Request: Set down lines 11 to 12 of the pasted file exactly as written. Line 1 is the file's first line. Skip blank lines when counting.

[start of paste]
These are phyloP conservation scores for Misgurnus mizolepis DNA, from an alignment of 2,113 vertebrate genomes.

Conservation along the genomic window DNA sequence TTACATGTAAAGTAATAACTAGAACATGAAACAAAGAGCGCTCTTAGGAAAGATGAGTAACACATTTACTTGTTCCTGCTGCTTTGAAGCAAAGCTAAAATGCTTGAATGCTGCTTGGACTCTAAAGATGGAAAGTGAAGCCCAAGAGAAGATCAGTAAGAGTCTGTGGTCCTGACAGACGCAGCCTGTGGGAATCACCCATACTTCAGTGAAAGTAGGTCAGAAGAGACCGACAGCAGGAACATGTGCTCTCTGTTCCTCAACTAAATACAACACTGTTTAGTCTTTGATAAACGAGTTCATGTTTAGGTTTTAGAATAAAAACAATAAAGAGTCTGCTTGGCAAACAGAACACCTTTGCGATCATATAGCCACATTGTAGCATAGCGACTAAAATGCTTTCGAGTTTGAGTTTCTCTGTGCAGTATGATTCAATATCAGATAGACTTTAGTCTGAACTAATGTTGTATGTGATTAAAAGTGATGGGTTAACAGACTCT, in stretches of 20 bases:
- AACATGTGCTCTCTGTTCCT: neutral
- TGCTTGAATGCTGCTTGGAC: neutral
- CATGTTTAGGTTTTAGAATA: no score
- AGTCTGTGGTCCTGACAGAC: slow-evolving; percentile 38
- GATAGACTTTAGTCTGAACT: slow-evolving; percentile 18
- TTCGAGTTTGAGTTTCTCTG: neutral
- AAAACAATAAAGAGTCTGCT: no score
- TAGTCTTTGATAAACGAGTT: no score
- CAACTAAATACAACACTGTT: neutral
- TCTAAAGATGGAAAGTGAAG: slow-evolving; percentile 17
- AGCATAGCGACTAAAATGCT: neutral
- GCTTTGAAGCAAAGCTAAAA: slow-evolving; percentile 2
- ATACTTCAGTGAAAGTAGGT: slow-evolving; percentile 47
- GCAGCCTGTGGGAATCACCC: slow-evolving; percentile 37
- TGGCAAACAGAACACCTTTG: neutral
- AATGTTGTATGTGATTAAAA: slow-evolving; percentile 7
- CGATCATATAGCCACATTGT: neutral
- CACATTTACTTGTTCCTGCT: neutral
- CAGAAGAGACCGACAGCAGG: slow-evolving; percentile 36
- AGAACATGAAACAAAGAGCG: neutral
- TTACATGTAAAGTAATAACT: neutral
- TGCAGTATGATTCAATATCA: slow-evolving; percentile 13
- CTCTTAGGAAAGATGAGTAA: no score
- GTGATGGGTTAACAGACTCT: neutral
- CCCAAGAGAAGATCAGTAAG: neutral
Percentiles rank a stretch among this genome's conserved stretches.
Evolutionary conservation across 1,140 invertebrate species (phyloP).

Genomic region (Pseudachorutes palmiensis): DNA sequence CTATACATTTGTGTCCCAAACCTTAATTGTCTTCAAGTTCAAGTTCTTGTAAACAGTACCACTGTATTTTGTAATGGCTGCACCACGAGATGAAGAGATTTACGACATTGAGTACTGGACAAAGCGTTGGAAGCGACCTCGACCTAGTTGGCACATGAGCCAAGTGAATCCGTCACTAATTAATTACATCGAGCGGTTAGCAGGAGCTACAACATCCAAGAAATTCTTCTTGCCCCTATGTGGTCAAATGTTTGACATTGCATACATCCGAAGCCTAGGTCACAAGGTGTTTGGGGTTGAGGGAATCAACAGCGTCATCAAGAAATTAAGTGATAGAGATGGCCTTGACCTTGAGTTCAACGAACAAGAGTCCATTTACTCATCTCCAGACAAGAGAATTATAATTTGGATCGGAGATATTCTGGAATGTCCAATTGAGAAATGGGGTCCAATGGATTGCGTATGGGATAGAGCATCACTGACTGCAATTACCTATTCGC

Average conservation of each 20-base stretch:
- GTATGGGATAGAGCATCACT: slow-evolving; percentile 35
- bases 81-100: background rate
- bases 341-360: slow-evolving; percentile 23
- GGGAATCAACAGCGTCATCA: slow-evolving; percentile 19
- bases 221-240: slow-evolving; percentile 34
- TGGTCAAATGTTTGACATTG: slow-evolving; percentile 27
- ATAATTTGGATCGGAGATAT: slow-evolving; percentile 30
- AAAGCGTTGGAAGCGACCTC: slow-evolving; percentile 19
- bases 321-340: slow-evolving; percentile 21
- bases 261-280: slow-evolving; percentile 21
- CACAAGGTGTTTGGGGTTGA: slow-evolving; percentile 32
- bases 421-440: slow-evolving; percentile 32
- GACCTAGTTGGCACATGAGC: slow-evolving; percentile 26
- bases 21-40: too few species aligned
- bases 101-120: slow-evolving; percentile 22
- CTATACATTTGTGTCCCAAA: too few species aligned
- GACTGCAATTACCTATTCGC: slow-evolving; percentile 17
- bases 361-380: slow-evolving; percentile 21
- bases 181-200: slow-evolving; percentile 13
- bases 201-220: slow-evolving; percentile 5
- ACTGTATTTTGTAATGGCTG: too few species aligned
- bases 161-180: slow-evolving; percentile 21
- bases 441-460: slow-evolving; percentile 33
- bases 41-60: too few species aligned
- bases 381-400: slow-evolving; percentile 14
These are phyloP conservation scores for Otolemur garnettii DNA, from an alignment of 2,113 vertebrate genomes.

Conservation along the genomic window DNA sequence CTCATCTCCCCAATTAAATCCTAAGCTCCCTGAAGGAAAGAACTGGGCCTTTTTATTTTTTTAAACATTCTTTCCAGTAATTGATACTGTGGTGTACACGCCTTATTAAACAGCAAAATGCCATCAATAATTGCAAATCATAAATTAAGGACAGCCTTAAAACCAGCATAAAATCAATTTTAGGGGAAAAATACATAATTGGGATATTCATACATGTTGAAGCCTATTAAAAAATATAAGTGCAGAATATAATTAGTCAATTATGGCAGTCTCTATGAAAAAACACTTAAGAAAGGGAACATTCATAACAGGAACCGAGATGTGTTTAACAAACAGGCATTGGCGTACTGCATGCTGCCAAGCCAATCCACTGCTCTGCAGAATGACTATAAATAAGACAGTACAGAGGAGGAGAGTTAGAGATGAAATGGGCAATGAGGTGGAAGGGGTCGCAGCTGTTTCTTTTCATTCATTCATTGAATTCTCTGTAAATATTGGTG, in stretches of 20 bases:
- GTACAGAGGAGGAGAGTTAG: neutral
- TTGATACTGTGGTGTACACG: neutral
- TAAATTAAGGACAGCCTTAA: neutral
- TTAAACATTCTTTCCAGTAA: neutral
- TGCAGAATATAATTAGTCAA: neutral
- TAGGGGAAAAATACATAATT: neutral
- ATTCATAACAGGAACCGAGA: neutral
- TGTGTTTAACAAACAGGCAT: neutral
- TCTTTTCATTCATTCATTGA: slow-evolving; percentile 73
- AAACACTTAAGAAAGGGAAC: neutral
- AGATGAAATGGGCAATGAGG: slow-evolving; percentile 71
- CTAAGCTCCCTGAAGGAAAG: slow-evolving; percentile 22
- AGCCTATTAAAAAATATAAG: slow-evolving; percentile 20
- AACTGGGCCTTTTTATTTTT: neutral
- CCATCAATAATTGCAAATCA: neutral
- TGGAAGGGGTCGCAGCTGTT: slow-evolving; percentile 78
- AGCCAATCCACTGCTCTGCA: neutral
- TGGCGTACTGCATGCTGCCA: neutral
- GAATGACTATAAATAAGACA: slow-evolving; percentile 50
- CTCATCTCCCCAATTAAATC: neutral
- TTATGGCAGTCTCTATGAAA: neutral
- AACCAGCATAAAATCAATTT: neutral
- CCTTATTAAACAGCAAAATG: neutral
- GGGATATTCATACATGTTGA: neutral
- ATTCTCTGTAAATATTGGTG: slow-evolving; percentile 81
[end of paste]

- CAACTAAATACAACACTGTT: neutral
- TCTAAAGATGGAAAGTGAAG: slow-evolving; percentile 17